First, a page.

About Perranporth

This north westerly facing beach is over 3kms long and one of the most impressive beaches in Cornwall stretching from Droskyn Point in the south to Ligger Point in the north. The most accessible part of the beach from Droskyn Point to Cotty’s Point is next to the holiday resort of Perranporth and backed by Reen Sands, a large sand dune system. The less accessible length of beach north of Cotty’s Point is backed by Gear Sands (with its large Holiday Park) and Penhale Sands, a large part of which is a military training area. The beach is known locally as ‘Perran’ or Perran Sands. In Cornish it is called ‘Porthpyran’ (St.Piran’s Cove) being named after St. Piran the patron Saint of Cornwall. It is thought that St.Piran founded an early Christian Church in what is now Penhale Sands but for centuries was buried under the shifting sands. It was unearthed in the 20th Century. The part of the beach adjacent to the resort is owned by the local Parish Council. The remote northerly end of the sands is a recognised Naturalist beach.

TR6 OJL - From the A3075 road from Chiverton Cross to Newquay, the B3284 leads to Perranporth. Alternatively, from the A3075 at Goonhavern take the B3285. There is a car park (capacity 220 cars) next to the beach at Beach Road. There is a direct access on to the beach which is suitable for pushchairs and wheelchairs. There is a larger car park (capacity over 300 cars) – TR6 0DR - at the top of Cliff
Road where there is also a limited amount of roadside parking. Access on to the beach is down a flight of steps on to the beach. To get to the more northerly part of the beach beyond Cotty’s Point, which is cut off from the rest of the beach at high water, it is best to go to Perran Sands Holiday Park - TR6 0AE - which can be reached by taking the B3285 road from Perranporth to Goonhavern and at the top of Budnic Hill, 1.2kms from the centre of Perranporth, turn into the entrance to the Holiday Park and go through the complex to a small parking area (capacity 30+ cars) in the dunes. There are various paths through the sand dunes to the beach.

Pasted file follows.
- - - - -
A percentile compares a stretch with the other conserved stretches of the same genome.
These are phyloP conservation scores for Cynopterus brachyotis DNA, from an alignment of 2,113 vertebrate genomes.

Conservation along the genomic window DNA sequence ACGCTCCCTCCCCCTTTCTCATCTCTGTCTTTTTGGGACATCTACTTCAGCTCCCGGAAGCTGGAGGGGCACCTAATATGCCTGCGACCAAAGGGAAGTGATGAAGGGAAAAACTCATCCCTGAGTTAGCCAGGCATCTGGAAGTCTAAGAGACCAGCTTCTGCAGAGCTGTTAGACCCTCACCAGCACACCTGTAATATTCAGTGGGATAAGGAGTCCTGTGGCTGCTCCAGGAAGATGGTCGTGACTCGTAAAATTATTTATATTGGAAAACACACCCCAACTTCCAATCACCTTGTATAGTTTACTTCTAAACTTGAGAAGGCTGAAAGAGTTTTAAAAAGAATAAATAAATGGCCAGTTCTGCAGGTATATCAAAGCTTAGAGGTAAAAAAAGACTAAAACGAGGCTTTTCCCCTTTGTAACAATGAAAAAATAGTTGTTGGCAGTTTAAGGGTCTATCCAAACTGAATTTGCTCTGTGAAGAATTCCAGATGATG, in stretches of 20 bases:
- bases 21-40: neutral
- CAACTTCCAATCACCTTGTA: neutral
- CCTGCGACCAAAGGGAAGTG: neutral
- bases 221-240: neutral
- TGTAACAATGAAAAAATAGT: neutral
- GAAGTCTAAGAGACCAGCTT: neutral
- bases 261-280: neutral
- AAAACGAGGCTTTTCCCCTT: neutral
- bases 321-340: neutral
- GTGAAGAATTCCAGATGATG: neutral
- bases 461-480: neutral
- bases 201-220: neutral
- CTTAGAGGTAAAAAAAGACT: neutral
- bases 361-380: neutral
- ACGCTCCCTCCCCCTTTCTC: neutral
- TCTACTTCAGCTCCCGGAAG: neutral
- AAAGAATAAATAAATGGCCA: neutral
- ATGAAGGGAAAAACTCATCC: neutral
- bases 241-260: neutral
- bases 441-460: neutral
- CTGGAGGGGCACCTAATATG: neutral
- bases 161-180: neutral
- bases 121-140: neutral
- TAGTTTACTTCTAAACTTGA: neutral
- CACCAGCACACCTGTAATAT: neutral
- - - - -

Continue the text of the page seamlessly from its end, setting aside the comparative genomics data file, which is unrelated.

At high water there is a large area of sand above high water mark from Beach Road to Cotty’s Point containing facilities and the Life Saving Club. Beyond Cotty’s Point there is a strip of sand some 2kms in length. When the tide is out a large expanse of wonderful flat sand is exposed which is only broken by two streams that flows across the beach at the Droskyn end; it is this part of the beach which is the most popular, in part due to its accessibility. Whilst sand dunes back the beach for most of its length, at Droskyn there are cliffs and a number of natural arches beyond which there is a more remote area of beach. It is a fairly exposed beach with shelter hard to find. It is a popular beach in summer.

There are a number of safety/rescue equipment points at the resort end of the beach but nothing in the more remote areas. RNLI Lifeguards are on duty from Easter until the end of September plus weekends in October and the last week in October but only operate on the popular resort end of the beach where they have designated bathing and surfing areas. 

There are notorious rip currents especially at low water and swimming is only advisable in the lifeguard patrolled area. It is a popular surfing beach which can get crowded. The classic beach break is good for beginners and also those more experienced who tend to gravitate towards the far south of the beach where there are often sizeable well formed waves and some protection from the prevailing westerly winds. There is a surf school and also a Life Saving Club that was formed in the 1950’s because of a spate of accidents and drowning, as tourism in the area grew and the beach became popular. It is a well known beach for Sand Yachting and Kite Buggies in winter when there are no restrictions. Kite Surfing also takes place outside the designated bathing areas.

It is not a snorkelling beach but there are a few sandy pools at the southerly end of the beach.

Dogs are permitted but must be kept on a lead during July and August. There are toilets adjacent to the two main car parks and also behind the pub on the beach. There are cafes, beach shop and pub on the beach with a range of facilities in the resort close by.

Sea water quality is good but the streams can be variable especially after heavy rain. The well used area of beach below Reen Sands is cleaned regularly in summer. With its easy access the beach is a haven for those into extreme sports but it is also a glorious family beach with all the facilities close at hand.